• Inflationary budget slightly trimmed... • Pope mourns Holocaust... • Give me liberty or give me death... • Fascist Party is founded... • Star Wars defense... • Mexican President~to~be assassinated... • Mormon who massacred wagon train is executed... • Studebaker~Packard seeks merger... • Zeppelin factory formed… • Chilean government murderers sentenced... • Thomas Harris's novel Hannibal... • Lewis and Clark head home... • WordStar wants to buy Delrina... • IBM underestimates System/360 demand... • US domain name proposal criticized... • Deposed Cambodian Red Prince tries for come~back... • US plane shot down over Laos... • Défaite piémontaise à Novare... • SS soldiers killed by Italian partisans... • The slaughter of the lambs...
|On a 23 March:|
2003 Referendum in Chechnya, rigged by the Russian occupiers, purports to show that the majority of Chechens does not want to by free and independent, but prefers to be subjects of the Russian Federation.
2002 Hundreds of thousands demonstrate in Rome to protest Premier Silvio Berlusconi's efforts to make it easier to fire workers, and to denounce the 19 Mar 2002 assassination of Marco Biagi, government adviser who advocated Berlusconi's labor reform.
2001 As planned, the Russian orbiting space station Mir returns to Earth, breaks up in the atmosphere, and the debris fall into the South Pacific. The first element of Mir was launched on 20 February 1986. [photo >] Con una demora de algunos días sobre los primeros cálculos, se produce la caída controlada de la estación orbital Mir sobre el Pacífico.
2001 Death penalty for innocent lambs. ^top^
US Federal officials seize a flock of sheep feared infected with a version of mad cow disease.
The 126 East Friesian milking sheep, are owned by Larry and Linda Faillace of East Warren, Vermont. Heartbhroken, the three Faillace children Jackie, Francis and Heather each held young lambs marked with red dye for removal. Neigbors and their children gathered to protest.
The sheep, imported from Belgium and the Netherlands in 1996, were placed under certain federal restrictions when they entered the country as part of USDA's scrapie control efforts. In 1998, USDA learned that it was likely that sheep from Europe were exposed to feed contaminated with bovine spongiform encephalopathy. At that time, the state of Vermont, at the request of USDA, imposed a quarantine on these flocks, which prohibited slaughter or sale for breeding purposes.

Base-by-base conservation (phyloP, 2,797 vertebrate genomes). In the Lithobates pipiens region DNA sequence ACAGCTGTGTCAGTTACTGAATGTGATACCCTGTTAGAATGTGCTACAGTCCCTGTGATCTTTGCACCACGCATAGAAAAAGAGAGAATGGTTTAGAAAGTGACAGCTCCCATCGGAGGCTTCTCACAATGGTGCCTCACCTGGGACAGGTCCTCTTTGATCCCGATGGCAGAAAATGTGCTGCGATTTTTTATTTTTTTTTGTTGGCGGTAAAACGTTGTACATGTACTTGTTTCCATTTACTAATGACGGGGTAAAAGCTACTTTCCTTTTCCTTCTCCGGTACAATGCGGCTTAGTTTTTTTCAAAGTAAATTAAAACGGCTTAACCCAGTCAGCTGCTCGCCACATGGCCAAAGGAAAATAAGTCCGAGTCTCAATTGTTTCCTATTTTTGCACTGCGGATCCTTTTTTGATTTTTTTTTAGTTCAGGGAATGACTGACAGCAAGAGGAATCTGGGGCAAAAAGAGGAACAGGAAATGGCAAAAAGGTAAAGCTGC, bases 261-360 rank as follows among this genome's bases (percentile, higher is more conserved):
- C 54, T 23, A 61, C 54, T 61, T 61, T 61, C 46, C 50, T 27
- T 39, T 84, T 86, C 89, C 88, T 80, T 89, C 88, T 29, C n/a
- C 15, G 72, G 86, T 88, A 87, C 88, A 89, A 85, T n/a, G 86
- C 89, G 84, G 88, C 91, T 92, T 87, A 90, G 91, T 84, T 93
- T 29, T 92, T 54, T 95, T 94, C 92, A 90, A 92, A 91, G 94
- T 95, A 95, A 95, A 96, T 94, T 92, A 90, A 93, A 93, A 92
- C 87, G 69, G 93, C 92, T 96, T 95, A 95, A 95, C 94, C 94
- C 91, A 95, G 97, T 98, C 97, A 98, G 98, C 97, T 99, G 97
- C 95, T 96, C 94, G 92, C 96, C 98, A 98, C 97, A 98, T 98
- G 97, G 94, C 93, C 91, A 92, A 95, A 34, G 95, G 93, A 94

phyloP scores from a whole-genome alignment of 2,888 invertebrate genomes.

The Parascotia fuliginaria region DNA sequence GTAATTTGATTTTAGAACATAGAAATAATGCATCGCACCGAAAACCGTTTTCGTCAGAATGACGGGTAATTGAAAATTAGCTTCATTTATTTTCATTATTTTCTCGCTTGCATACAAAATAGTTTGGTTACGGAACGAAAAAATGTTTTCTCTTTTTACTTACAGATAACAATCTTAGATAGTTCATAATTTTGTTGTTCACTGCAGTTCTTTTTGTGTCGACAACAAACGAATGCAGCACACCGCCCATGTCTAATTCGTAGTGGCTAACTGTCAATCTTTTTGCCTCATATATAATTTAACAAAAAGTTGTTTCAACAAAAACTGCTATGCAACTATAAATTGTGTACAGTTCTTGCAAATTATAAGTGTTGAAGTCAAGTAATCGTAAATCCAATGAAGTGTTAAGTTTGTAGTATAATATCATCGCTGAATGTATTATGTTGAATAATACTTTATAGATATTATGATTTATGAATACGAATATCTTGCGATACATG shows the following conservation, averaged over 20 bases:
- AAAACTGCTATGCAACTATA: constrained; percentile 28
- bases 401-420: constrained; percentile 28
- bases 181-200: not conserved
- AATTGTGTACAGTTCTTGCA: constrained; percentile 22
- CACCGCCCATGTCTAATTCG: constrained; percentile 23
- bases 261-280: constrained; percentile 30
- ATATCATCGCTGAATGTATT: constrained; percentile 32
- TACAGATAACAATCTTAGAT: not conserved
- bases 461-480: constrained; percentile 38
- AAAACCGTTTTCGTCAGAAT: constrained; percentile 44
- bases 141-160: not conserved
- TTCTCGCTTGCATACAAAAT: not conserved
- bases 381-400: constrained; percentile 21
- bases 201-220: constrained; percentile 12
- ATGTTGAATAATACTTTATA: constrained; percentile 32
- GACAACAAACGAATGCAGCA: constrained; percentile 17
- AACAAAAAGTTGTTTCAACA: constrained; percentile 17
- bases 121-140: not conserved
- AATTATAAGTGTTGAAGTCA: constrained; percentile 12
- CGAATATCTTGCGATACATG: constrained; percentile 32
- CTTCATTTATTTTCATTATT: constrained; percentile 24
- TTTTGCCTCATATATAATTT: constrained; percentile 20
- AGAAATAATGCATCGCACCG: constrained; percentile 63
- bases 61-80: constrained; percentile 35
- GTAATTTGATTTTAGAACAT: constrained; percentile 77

[< photo: Weeping, Mary Jo Cahilly-Bretzin, 8, carries out the last lamb to a waiting federal stock truck at the Faillace farm in East Warren, Vermont]
Transmissible Spongiform Encephalopathy (TSE) is a class of degenerative neurological diseases that is characterized by a very long incubation period and a 100% mortality rate. Two of the better known varieties of TSE are BSE (bovine spongiform encephalopathy, or mad cow disease) in cattle and scrapie in sheep. Unlike BSE, there is no evidence that scrapie poses a risk to human health. Based on current testing methodology, there is no way to determine whether the sheep have BSE or scrapie.
On 14 July 2000, USDA issued a declaration of extraordinary emergency to acquire the sheep. This action was contested by the flock owners. A federal district court judge ruled in favor of USDA based on the merits of the case. The flock owners appealed to the Second Circuit Court requesting a stay, which was denied. The sheep will be transported to USDA's National Veterinary Services Laboratories in Ames, Iowa, where they will be humanely euthanized. Tissue samples will be collected from the sheep for diagnostic testing. The owners will be compensated for the fair market value of the sheep.
The first such seizure of any US farm animals took place two days earlier in Montpelier, Vermont, when Houghton Freeman's flock of 233 sheep was taken away. On July 10, 2000, four sheep from this flock tested positive for TSE.
Another flock of 21 sheep from the same family of sheep was voluntarily turned over to government officials in the summer of 2000 by their Lyndonville owner. The sheep were destroyed.
The human version of BSE, which like the animal version has a lengthy incubation period, has killed almost 100 people in Great Britain since 1995, when it nearly wiped out the British beef industry (as it was recovering, it was devastated again in 2001 by foot-and-mouth disease). Scrapie has been in the United States since at least 1947, but there are no known domestic cases of mad cow disease. Destroying the sheep would eliminate them as a possible source of BSE. BSE has been transmitted to sheep experimentally through the feeding of small amounts of infected cattle brain. Testing to determine whether the Vermont sheep have scrapie or BSE wirr take two to three years to complete.
More on this Silence the Lambs operation.
Backgrounder on Transmissible Spongiform Encephalopathies (PDF)
|2000 The Pope mourns
the Holocaust ^top^
In March of 2000, Pope John Paul II conducted an historic week-long pilgrimage to the Holy Land, visiting several sites in Israel for the first time including the location in Bethlehem believed to be the birth place of Jesus.
In Jerusalem, the Pope visited Yad Vashem, Israel's main Holocaust memorial, to pay tribute to the six million Jews killed by the Nazis from 1938-45. During the Nazi era, the Pope had been a seminary student in his native country of Poland, which was also the location of the largest Nazi death camps including Auschwitz, Treblinka and Majdanek. Jewish friends and neighbors of the Pope had been killed by the Nazis.